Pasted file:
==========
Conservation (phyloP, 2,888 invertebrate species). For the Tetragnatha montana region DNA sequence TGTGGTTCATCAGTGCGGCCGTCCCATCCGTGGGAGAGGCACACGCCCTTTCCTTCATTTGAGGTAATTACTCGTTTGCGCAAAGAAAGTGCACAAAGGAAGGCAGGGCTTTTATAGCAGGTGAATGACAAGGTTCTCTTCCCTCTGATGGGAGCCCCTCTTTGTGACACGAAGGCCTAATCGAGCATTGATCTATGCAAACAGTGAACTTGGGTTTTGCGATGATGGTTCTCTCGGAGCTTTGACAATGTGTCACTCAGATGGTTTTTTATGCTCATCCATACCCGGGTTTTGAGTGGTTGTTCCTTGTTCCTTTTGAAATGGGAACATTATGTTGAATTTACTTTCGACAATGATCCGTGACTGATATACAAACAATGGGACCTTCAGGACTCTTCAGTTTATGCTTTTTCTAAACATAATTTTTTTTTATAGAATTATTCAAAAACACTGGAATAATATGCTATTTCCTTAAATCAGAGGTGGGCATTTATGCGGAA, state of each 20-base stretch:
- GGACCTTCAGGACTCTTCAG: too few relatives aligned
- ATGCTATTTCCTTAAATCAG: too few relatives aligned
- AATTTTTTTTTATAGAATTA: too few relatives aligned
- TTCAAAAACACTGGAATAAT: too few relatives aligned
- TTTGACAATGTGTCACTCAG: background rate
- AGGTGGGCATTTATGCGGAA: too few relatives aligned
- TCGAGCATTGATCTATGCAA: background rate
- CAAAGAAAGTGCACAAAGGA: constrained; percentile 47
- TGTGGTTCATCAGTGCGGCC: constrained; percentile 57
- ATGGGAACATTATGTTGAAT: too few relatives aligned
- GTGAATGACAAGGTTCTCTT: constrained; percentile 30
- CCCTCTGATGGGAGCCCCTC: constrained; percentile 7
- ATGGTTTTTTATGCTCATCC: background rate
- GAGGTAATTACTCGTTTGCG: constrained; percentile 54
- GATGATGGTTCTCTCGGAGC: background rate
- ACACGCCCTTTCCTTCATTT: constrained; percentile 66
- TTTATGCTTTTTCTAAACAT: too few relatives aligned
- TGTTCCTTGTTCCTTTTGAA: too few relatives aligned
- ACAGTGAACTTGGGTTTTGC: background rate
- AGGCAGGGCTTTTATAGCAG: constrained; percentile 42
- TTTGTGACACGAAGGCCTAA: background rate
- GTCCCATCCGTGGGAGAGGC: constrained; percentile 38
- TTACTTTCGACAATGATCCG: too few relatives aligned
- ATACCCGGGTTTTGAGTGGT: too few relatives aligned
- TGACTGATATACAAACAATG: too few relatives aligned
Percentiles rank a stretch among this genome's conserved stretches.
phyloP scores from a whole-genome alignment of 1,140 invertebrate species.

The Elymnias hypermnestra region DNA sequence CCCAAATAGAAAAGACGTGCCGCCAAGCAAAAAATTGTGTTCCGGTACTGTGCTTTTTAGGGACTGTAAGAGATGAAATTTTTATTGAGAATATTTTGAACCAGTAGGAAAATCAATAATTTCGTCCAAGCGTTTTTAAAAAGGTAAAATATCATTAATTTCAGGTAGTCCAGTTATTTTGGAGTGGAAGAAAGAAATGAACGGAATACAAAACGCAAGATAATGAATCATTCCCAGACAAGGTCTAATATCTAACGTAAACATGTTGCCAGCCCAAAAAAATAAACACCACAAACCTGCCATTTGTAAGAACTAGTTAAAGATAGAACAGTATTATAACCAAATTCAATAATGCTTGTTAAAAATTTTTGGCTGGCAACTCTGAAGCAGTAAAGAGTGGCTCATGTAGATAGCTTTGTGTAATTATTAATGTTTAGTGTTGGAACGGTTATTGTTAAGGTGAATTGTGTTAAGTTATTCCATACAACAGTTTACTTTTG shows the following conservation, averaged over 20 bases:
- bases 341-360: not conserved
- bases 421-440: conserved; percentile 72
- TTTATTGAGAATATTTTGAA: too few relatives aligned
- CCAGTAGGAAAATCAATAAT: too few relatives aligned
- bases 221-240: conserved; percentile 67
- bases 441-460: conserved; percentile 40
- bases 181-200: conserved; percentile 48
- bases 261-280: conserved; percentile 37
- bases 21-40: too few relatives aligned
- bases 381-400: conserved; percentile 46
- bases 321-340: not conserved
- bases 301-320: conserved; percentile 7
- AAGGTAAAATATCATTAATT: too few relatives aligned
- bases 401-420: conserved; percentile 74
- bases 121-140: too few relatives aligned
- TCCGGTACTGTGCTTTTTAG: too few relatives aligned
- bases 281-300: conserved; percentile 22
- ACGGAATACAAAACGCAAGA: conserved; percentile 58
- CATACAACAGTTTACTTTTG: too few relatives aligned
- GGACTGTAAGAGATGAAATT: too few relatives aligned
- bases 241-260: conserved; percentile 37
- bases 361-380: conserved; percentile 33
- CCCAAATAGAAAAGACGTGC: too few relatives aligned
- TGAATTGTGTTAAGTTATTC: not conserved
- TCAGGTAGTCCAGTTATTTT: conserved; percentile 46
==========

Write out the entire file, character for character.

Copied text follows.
Conservation (phyloP, 2,888 invertebrate species). For the Tetragnatha montana region DNA sequence TGTGGTTCATCAGTGCGGCCGTCCCATCCGTGGGAGAGGCACACGCCCTTTCCTTCATTTGAGGTAATTACTCGTTTGCGCAAAGAAAGTGCACAAAGGAAGGCAGGGCTTTTATAGCAGGTGAATGACAAGGTTCTCTTCCCTCTGATGGGAGCCCCTCTTTGTGACACGAAGGCCTAATCGAGCATTGATCTATGCAAACAGTGAACTTGGGTTTTGCGATGATGGTTCTCTCGGAGCTTTGACAATGTGTCACTCAGATGGTTTTTTATGCTCATCCATACCCGGGTTTTGAGTGGTTGTTCCTTGTTCCTTTTGAAATGGGAACATTATGTTGAATTTACTTTCGACAATGATCCGTGACTGATATACAAACAATGGGACCTTCAGGACTCTTCAGTTTATGCTTTTTCTAAACATAATTTTTTTTTATAGAATTATTCAAAAACACTGGAATAATATGCTATTTCCTTAAATCAGAGGTGGGCATTTATGCGGAA, state of each 20-base stretch:
- GGACCTTCAGGACTCTTCAG: too few relatives aligned
- ATGCTATTTCCTTAAATCAG: too few relatives aligned
- AATTTTTTTTTATAGAATTA: too few relatives aligned
- TTCAAAAACACTGGAATAAT: too few relatives aligned
- TTTGACAATGTGTCACTCAG: background rate
- AGGTGGGCATTTATGCGGAA: too few relatives aligned
- TCGAGCATTGATCTATGCAA: background rate
- CAAAGAAAGTGCACAAAGGA: constrained; percentile 47
- TGTGGTTCATCAGTGCGGCC: constrained; percentile 57
- ATGGGAACATTATGTTGAAT: too few relatives aligned
- GTGAATGACAAGGTTCTCTT: constrained; percentile 30
- CCCTCTGATGGGAGCCCCTC: constrained; percentile 7
- ATGGTTTTTTATGCTCATCC: background rate
- GAGGTAATTACTCGTTTGCG: constrained; percentile 54
- GATGATGGTTCTCTCGGAGC: background rate
- ACACGCCCTTTCCTTCATTT: constrained; percentile 66
- TTTATGCTTTTTCTAAACAT: too few relatives aligned
- TGTTCCTTGTTCCTTTTGAA: too few relatives aligned
- ACAGTGAACTTGGGTTTTGC: background rate
- AGGCAGGGCTTTTATAGCAG: constrained; percentile 42
- TTTGTGACACGAAGGCCTAA: background rate
- GTCCCATCCGTGGGAGAGGC: constrained; percentile 38
- TTACTTTCGACAATGATCCG: too few relatives aligned
- ATACCCGGGTTTTGAGTGGT: too few relatives aligned
- TGACTGATATACAAACAATG: too few relatives aligned
Percentiles rank a stretch among this genome's conserved stretches.
phyloP scores from a whole-genome alignment of 1,140 invertebrate species.

The Elymnias hypermnestra region DNA sequence CCCAAATAGAAAAGACGTGCCGCCAAGCAAAAAATTGTGTTCCGGTACTGTGCTTTTTAGGGACTGTAAGAGATGAAATTTTTATTGAGAATATTTTGAACCAGTAGGAAAATCAATAATTTCGTCCAAGCGTTTTTAAAAAGGTAAAATATCATTAATTTCAGGTAGTCCAGTTATTTTGGAGTGGAAGAAAGAAATGAACGGAATACAAAACGCAAGATAATGAATCATTCCCAGACAAGGTCTAATATCTAACGTAAACATGTTGCCAGCCCAAAAAAATAAACACCACAAACCTGCCATTTGTAAGAACTAGTTAAAGATAGAACAGTATTATAACCAAATTCAATAATGCTTGTTAAAAATTTTTGGCTGGCAACTCTGAAGCAGTAAAGAGTGGCTCATGTAGATAGCTTTGTGTAATTATTAATGTTTAGTGTTGGAACGGTTATTGTTAAGGTGAATTGTGTTAAGTTATTCCATACAACAGTTTACTTTTG shows the following conservation, averaged over 20 bases:
- bases 341-360: not conserved
- bases 421-440: conserved; percentile 72
- TTTATTGAGAATATTTTGAA: too few relatives aligned
- CCAGTAGGAAAATCAATAAT: too few relatives aligned
- bases 221-240: conserved; percentile 67
- bases 441-460: conserved; percentile 40
- bases 181-200: conserved; percentile 48
- bases 261-280: conserved; percentile 37
- bases 21-40: too few relatives aligned
- bases 381-400: conserved; percentile 46
- bases 321-340: not conserved
- bases 301-320: conserved; percentile 7
- AAGGTAAAATATCATTAATT: too few relatives aligned
- bases 401-420: conserved; percentile 74
- bases 121-140: too few relatives aligned
- TCCGGTACTGTGCTTTTTAG: too few relatives aligned
- bases 281-300: conserved; percentile 22
- ACGGAATACAAAACGCAAGA: conserved; percentile 58
- CATACAACAGTTTACTTTTG: too few relatives aligned
- GGACTGTAAGAGATGAAATT: too few relatives aligned
- bases 241-260: conserved; percentile 37
- bases 361-380: conserved; percentile 33
- CCCAAATAGAAAAGACGTGC: too few relatives aligned
- TGAATTGTGTTAAGTTATTC: not conserved
- TCAGGTAGTCCAGTTATTTT: conserved; percentile 46